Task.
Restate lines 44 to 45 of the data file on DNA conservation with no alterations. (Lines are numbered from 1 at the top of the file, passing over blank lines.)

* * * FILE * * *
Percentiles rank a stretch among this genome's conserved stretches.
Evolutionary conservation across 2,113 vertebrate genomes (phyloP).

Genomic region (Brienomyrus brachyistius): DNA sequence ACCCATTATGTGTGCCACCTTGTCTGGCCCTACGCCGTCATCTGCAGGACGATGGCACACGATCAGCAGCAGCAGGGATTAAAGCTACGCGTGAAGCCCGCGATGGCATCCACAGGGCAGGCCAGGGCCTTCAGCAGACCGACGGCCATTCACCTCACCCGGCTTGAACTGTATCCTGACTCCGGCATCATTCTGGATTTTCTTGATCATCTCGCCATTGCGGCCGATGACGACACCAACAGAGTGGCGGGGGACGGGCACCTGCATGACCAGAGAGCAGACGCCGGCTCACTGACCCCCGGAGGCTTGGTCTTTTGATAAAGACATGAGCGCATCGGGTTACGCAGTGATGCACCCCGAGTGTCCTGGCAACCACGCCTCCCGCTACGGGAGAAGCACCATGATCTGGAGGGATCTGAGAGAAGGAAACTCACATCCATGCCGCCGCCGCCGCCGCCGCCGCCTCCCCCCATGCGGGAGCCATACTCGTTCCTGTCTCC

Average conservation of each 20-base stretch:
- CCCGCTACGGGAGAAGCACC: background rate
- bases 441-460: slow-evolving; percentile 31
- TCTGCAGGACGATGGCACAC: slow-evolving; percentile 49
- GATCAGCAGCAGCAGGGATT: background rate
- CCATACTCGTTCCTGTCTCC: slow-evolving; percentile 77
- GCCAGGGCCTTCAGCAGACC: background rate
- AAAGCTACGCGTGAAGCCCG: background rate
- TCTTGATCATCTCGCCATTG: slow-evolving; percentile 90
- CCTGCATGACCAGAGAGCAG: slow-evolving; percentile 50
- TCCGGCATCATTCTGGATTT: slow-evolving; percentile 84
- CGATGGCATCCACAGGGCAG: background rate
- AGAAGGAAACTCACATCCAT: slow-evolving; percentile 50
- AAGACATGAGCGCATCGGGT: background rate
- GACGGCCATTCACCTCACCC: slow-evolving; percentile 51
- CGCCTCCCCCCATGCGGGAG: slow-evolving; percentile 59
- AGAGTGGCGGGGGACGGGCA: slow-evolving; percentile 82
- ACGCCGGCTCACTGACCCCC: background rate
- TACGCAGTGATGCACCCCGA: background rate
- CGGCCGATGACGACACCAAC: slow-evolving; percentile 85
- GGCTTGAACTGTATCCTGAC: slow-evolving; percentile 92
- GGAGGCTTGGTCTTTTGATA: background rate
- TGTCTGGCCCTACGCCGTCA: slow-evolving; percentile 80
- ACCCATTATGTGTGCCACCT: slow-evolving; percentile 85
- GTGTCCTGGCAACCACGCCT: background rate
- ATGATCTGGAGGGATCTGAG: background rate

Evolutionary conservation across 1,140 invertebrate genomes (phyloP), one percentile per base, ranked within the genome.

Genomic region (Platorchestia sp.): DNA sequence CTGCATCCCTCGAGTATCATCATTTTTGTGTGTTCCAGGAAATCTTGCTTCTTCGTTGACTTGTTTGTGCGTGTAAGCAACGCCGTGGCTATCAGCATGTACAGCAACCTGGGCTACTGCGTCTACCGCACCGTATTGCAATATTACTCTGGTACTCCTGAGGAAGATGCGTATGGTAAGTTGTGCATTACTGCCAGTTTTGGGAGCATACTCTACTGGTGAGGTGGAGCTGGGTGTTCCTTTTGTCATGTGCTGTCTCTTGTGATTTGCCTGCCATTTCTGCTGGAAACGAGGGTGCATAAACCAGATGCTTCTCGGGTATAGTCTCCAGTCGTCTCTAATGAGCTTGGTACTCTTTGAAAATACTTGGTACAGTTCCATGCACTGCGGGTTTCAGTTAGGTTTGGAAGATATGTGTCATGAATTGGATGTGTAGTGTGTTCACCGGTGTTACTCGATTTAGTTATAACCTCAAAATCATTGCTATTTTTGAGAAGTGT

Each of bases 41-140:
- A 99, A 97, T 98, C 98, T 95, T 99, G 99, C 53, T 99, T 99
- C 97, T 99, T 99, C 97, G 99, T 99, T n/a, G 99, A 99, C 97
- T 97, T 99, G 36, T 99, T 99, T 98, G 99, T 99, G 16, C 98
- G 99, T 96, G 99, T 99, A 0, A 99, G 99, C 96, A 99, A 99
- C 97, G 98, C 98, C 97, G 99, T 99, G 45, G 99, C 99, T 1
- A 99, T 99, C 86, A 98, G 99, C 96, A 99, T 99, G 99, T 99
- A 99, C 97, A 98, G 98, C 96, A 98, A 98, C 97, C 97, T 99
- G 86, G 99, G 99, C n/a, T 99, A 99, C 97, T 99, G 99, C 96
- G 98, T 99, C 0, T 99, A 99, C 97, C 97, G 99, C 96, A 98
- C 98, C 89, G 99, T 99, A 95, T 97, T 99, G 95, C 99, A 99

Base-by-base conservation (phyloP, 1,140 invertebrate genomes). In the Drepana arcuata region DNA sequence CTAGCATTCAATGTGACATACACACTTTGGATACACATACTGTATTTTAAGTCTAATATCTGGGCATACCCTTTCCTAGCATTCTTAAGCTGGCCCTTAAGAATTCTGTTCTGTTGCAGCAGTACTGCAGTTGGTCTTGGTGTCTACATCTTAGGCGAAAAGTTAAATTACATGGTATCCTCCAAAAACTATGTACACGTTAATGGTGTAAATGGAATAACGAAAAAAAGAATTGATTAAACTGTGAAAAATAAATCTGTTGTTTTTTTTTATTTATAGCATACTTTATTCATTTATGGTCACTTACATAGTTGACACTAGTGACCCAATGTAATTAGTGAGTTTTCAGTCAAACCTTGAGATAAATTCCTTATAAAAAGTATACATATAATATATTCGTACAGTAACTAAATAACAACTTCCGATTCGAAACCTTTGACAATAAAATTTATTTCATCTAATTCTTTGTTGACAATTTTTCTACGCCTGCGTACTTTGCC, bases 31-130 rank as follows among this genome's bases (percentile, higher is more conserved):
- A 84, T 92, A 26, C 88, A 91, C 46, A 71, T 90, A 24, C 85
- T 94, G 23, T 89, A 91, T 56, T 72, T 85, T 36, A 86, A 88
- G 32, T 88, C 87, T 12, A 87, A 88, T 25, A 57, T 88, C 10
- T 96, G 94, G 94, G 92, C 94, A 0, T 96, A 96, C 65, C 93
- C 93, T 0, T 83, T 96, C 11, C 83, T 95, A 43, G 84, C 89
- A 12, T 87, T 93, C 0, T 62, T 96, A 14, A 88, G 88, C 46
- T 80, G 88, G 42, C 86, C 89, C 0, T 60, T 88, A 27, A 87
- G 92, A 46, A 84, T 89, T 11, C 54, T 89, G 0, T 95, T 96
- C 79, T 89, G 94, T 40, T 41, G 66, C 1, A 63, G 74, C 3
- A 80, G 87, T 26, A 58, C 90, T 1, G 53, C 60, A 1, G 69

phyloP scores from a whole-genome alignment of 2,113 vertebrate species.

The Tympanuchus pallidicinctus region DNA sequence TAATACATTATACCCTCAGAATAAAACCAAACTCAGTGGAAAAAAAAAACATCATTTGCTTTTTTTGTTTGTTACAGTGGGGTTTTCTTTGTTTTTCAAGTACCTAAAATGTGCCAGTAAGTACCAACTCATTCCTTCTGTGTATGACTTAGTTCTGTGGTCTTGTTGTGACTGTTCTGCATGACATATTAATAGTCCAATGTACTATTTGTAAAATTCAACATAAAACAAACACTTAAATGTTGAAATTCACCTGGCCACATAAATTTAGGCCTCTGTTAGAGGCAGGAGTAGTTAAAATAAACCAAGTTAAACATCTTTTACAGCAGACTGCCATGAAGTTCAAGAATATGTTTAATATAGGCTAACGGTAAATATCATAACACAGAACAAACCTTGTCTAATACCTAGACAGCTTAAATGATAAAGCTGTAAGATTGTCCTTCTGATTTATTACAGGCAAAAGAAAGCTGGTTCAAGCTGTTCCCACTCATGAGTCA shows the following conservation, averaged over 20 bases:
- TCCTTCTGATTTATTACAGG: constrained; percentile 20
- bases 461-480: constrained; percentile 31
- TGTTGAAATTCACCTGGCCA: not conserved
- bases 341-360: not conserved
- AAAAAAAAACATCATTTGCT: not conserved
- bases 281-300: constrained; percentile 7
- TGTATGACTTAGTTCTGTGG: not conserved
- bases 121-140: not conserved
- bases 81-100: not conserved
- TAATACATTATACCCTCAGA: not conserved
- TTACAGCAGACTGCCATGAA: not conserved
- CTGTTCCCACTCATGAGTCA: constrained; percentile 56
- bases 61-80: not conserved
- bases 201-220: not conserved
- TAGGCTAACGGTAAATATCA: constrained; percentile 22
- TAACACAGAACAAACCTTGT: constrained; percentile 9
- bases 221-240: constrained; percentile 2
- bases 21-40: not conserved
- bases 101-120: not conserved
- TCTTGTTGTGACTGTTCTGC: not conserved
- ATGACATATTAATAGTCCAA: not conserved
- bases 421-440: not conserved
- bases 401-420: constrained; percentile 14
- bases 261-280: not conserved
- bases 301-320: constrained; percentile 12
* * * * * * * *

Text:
- A 84, T 92, A 26, C 88, A 91, C 46, A 71, T 90, A 24, C 85
- T 94, G 23, T 89, A 91, T 56, T 72, T 85, T 36, A 86, A 88